The annual injury rate among runners can be as high as 75 percent depending on the source. Running, it seems, has an injury rate higher than contact sports like football. So it makes sense for runners to incorporate injury prevention strategies before a discomfort progresses into a real injury.
While everyone is unique, there are several prevention concepts that are useful for any type of runner. Whether you’re a new or veteran runner, healthy or currently struggling with an injury, now is the time to implement the strategies that will help you run consistently in the future.
Injury Prevention 101: What Works
Many runners are under the false assumption that training a lot will inevitably cause injuries. But that’s simply not the case (as long as all that training is structured appropriately).
In fact, it’s often the increase to higher training loads that causes injury, not the training load itself. In other words, how quickly you increase mileage, long run distances, and the overall intensity of your running is what really contributes to injury.
The lesson is to not allow yourself to become significantly detrained. Wild swings in mileage or the length and speed of your faster workouts should be avoided. Keep your training relatively consistent and your body won’t ever be overly stressed from rapid changes in workload.
Consistency and variability are opposite sides of the same coin. While consistency applies to your running over the long-term, variability is important in your daily and weekly workouts. Every run in your training plan should have a purpose. That means your pace will vary depending on if it’s a recovery run, a steady state run, an interval session, tempo workout, or a race pace workout.
In addition to pace, variability should take place in the terrain you run (e.g. hills vs. flat, road vs. trails) and also the types of workouts you perform. It’s also beneficial to rotate the routes you run as well as the type of shoes you wear.
Since injuries are technically called repetitive stress injuries, strategies that add variability in a sport that requires repetitive motion will help your body stay healthier. Reduce the repetition and you’ll reduce your injury risk.
Pay Attention to the Little Things
The “little things” are not really that little. They’re like small investments made daily into a savings account with a high interest rate that compounds over time.
Those little things include:
- Adequate sleep (7-8 hours but likely 8-9 hours)
- A nutrient-dense diet focusing on minimally-processed foods
- Self-massage (like foam rolling)
- A dynamic warm-up routine (to be done before every run)
- Strength training (bodyweight or in the gym)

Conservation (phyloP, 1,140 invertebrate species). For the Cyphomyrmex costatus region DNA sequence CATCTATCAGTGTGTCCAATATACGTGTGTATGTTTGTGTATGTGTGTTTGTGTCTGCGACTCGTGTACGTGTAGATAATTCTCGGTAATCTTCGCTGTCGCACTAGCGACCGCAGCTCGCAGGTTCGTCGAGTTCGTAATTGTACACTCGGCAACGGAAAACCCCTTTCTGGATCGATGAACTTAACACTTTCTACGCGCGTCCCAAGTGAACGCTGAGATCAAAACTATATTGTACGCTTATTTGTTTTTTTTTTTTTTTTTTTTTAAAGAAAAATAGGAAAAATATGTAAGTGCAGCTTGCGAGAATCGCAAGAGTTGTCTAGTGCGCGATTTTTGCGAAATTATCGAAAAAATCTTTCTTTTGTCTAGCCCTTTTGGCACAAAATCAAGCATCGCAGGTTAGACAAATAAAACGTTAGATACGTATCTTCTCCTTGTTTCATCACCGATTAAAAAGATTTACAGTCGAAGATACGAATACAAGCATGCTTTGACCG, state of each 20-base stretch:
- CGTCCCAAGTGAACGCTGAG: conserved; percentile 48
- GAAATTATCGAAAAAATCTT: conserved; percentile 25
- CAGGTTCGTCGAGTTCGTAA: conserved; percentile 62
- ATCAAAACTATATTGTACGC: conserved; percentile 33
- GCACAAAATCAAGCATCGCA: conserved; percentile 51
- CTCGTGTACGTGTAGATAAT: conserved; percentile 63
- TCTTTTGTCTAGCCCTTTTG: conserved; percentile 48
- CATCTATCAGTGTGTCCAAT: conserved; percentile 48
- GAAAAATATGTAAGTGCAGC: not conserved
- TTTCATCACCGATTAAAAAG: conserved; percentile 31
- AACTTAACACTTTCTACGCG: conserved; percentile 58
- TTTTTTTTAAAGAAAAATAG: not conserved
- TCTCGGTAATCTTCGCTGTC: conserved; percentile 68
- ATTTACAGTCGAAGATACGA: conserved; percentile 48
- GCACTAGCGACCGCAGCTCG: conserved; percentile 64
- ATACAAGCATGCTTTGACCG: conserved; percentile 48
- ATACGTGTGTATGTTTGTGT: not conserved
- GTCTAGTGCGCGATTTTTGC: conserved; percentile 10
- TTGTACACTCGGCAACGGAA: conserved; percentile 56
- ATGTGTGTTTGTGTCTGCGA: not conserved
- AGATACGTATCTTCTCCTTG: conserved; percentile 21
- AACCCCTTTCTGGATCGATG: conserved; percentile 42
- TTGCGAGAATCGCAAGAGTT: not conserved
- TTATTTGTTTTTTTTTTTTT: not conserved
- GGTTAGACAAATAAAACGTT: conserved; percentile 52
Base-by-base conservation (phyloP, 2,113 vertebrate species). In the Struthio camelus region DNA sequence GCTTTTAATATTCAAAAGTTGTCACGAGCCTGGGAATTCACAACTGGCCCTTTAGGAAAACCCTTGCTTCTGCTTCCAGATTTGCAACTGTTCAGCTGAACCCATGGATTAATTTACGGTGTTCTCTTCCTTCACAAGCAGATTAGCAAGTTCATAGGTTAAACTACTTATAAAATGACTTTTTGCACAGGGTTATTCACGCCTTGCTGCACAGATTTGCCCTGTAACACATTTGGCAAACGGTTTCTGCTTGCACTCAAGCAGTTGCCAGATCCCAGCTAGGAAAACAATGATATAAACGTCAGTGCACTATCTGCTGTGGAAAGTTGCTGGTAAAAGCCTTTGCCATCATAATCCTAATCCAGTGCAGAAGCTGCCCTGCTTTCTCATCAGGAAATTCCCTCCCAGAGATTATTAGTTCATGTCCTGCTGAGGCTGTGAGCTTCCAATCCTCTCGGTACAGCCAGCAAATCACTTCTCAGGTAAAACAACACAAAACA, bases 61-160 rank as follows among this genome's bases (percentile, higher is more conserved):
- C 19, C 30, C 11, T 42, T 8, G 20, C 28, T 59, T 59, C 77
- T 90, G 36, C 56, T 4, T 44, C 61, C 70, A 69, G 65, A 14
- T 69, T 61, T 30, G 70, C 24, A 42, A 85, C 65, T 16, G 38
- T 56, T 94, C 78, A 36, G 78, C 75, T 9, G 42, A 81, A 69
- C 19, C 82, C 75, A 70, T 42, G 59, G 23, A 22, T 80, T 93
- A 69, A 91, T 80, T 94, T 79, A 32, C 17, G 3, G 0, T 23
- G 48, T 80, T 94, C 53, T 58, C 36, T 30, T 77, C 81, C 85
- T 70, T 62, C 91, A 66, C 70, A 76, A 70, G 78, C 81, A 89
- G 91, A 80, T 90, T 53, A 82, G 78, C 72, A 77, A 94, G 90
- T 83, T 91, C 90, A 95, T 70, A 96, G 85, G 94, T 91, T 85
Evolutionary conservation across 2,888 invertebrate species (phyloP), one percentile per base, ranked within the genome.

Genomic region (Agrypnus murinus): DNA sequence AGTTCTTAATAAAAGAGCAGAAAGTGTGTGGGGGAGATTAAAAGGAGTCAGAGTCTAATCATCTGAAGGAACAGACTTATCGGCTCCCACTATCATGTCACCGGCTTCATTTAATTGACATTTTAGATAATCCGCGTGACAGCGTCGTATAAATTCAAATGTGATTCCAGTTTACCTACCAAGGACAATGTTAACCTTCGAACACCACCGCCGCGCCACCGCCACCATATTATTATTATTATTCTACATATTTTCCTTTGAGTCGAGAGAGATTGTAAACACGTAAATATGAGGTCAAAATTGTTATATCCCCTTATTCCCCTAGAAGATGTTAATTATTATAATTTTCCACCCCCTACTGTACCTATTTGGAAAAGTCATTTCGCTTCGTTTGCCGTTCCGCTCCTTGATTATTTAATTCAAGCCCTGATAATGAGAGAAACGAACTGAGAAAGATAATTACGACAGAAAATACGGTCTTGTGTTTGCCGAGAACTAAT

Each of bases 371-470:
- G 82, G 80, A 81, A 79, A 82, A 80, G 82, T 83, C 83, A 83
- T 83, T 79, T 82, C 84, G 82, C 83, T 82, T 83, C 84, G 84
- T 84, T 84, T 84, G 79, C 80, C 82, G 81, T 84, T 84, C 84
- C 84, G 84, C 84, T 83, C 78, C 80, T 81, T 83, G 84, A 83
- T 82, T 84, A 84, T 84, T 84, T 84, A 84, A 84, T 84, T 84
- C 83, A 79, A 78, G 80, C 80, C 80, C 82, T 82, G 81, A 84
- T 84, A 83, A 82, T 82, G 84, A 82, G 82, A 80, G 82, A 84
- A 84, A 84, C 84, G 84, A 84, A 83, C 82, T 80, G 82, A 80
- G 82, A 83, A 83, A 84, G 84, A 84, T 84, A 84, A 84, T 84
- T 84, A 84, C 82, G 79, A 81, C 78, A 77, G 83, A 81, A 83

Whether it’s extra sleep after a hard race or workout, or a 15-minute strength routine done three times a week—these all have a cumulative impact on your overall resilience to injuries over the long term.
Prevention Strategies That Don’t Work
While running is an ideal way to improve aerobic fitness, you still need to train your overall strength and athleticism. Because running puts repetitive stress on your body, bones and joints and ligaments must be strong enough to support those long runs, workouts, and races.
To use a car comparison, don’t let your engine outpace your chassis. Often the biggest risk for injury occurs a few weeks into your training plan when you feel fitter aerobically, but your body isn’t strong enough to handle increasing mileage. Lifting weights and dynamic stretching routines can help you reduce your injury risk.
Too Fast, Too Much, Too Soon
All things in moderation, and this is especially true when it comes to injury prevention. Whether you’re just starting a new season or in a heavy block of training, it’s essential to avoid the three “too’s”: too much running, too fast, too soon before your body is prepared to handle it.
While you may occasionally get away with over-extending yourself in one of these ways, combining any of them can quickly result in injuries. Always err on the side of caution when increasing volume and the pace of speed work, especially if you have been prone to injuries previously. Avoid large jumps in mileage so your body is prepared for the workload, and allow your workouts to gradually evolve over time to become more race-specific.
Following Fad Training Ideas
With the overload of information available about running, it’s easy to get confused about what types of workouts are best for your body and goals. The ideal option is to hire a coach who can create a personalized plan based on your training history. If that’s not possible, follow a thoughtfully developed training plan that is adjusted to suit your needs.
Branded programs that promise that you can run faster with less work or by doing something different entirely (like by lifting weights more than running or by avoiding an entire macronutrient) are not serious running programs used by high-level runners. Focus on the fundamentals; they never go out of style.
Despite the frequency of injuries among runners, injury prevention strategies are less complicated that you might think. Focus on these concepts in your training and you’ll be on your way to more consistent, injury free running.